As human beings our fight or flight stress response plays an essential role in our navigation of the world around us. Unfortunately, gone unchecked, chronic stress can burn out this response and play a major role in many imbalances found within the body. In the fast paced, busy, and modern age that we live in, most people are dealing with varying levels of stress on a daily basis. Essentially, stress is the body’s reaction to anything perceived as a threat. These perceived threats or stressors can vary from acute, isolated incidents, to daily chronic issues. As humans and the world have evolved and changed over time these stressors have also shifted dramatically.
Thousands of years ago, as hunters and gatherers, the majority of our stress came from running and fighting off predators. In todays modern world, most people are neither hunting animals or being chased by them. Instead, in today’s world, most daily stress is centred in a much more emotional place. Stress is also much more frequent now, due to the wide variety of responsibilities and challenges we face every day that spark fear, worry, and anxiety into our everyday lives. Some of the most common triggers that spark these emotions and stress include financial issues, relationship issues, and pressures from work and family. It this modern day, stressors that can easily become chronic long-term stress when experienced consistently over time.
The chronic stress that can stem from daily stressors has the ability to create an imbalanced environment in the body that, in turn, creates a very significant increase in susceptibility to illness and disease. Add to these stressors, some other very common factors such as a lack of proper sleep, a lifestyle lacking adequate exercise, and a diet consisting of poor eating habits and you have a recipe for imbalance and illness throughout the body. Adrenal fatigue, under-active stomach, and dysbiosis are some of the most common imbalances uncovered among individuals seeking professional health and wellness guidance. The main contributing factor to adrenal fatigue and digestive issues always comes down to chronic stress.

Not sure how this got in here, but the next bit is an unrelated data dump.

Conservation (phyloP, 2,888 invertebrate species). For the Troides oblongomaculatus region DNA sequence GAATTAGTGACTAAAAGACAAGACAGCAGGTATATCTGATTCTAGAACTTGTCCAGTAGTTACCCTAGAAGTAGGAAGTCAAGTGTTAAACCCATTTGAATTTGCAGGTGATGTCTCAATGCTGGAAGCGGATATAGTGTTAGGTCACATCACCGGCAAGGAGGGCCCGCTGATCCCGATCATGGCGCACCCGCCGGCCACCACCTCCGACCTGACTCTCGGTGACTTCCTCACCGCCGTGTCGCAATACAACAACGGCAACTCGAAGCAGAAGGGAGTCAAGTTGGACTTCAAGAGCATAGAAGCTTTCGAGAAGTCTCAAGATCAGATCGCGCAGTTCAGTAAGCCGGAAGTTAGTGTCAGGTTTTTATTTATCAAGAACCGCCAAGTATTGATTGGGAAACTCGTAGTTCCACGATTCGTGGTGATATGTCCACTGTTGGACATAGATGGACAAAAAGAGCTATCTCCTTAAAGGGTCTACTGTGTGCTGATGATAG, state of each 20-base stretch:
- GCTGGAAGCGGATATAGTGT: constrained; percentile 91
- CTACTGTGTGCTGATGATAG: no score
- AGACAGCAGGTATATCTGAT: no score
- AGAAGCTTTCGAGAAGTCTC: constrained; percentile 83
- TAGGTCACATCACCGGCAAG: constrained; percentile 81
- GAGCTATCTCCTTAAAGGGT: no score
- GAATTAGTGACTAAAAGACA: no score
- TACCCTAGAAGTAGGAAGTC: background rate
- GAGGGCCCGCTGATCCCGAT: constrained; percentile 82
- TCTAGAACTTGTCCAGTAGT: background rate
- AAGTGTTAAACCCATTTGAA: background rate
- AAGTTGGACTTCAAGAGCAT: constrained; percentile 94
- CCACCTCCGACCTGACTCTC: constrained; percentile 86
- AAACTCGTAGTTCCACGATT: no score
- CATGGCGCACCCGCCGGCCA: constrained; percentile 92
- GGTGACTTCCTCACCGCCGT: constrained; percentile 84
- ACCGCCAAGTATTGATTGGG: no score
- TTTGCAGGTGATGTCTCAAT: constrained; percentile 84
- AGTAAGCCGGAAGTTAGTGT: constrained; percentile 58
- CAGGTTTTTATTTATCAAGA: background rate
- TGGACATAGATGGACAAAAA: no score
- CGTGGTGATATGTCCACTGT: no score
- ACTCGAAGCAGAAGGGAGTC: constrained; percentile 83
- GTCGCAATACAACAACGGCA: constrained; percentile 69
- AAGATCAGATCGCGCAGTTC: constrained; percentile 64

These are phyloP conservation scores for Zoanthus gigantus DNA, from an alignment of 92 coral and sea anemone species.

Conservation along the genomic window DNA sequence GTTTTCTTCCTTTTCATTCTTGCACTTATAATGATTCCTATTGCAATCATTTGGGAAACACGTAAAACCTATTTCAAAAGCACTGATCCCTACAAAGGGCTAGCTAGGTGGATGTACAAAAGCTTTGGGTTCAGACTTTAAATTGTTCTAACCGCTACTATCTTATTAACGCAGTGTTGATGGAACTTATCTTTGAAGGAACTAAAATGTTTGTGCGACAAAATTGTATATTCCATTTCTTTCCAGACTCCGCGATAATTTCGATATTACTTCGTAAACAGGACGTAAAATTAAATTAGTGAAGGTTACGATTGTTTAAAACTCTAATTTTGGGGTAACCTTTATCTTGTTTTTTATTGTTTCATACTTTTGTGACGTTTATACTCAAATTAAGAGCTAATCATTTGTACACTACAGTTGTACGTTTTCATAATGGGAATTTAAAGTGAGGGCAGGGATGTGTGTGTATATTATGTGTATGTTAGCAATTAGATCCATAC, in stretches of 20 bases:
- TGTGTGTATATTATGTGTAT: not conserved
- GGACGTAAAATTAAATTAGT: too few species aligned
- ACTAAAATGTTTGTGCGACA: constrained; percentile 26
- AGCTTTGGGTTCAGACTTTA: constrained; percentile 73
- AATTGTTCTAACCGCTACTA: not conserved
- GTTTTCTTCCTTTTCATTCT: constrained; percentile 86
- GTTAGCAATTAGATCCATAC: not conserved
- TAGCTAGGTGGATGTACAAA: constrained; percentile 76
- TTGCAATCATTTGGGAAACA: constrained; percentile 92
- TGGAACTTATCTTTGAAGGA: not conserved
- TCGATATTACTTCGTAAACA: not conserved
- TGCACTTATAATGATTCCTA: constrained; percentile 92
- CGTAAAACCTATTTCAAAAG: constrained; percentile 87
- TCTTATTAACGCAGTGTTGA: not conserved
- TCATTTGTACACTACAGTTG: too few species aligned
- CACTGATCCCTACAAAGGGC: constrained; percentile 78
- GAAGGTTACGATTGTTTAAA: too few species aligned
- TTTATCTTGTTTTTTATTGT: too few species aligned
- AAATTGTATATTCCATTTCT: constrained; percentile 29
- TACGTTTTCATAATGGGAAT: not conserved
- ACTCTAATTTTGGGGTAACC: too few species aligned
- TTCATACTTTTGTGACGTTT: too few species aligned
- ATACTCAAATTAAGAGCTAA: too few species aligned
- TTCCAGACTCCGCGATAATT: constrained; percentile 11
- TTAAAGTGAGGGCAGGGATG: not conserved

Stress and Adrenal Exhaustion
Chronic stress causes your adrenal glands, which are in charge of producing the hormones adrenalin and cortisol to “burnout”, leading to adrenal exhaustion. Adrenalin and cortisol are very important because these hormones are needed in order for the body to adapt to stress efficiently. Symptoms of adrenal exhaustion may include depression, weight gain, sugar cravings, and hormone imbalance.
Additionally, this burnout leaves both the nervous system and endocrine system out of balance. The entire body will feel the effects of this imbalance, because these two systems carry the tasks of maintaining efficient communication throughout all the systems of the body. When our stress response is operating efficiently, a perceived threat will activate our nervous system for a short time and then return to a balanced state once that threat has subsided. Our heart rate and blood pressure will increase and energy will be diverted to our brain and extremities in order to facilitate escape or combat the threat. Ideally this process is not meant to occur chronically or for long periods of time.
In the case of chronic stress, the stress response is being engaged repeatedly to the point of exhaustion. When this occurs our body can become unable to properly deal with any oncoming stress no matter how big or small. In addition to the above listed conditions, the other most commonly experienced symptoms of adrenal fatigue include physical and mental fatigue, inability to lose weight, decreased sex drive, insomnia, poor memory, anxiety, PMS, weakened immune response, recurrent infections, nervousness or irritability, and joint or muscle pain.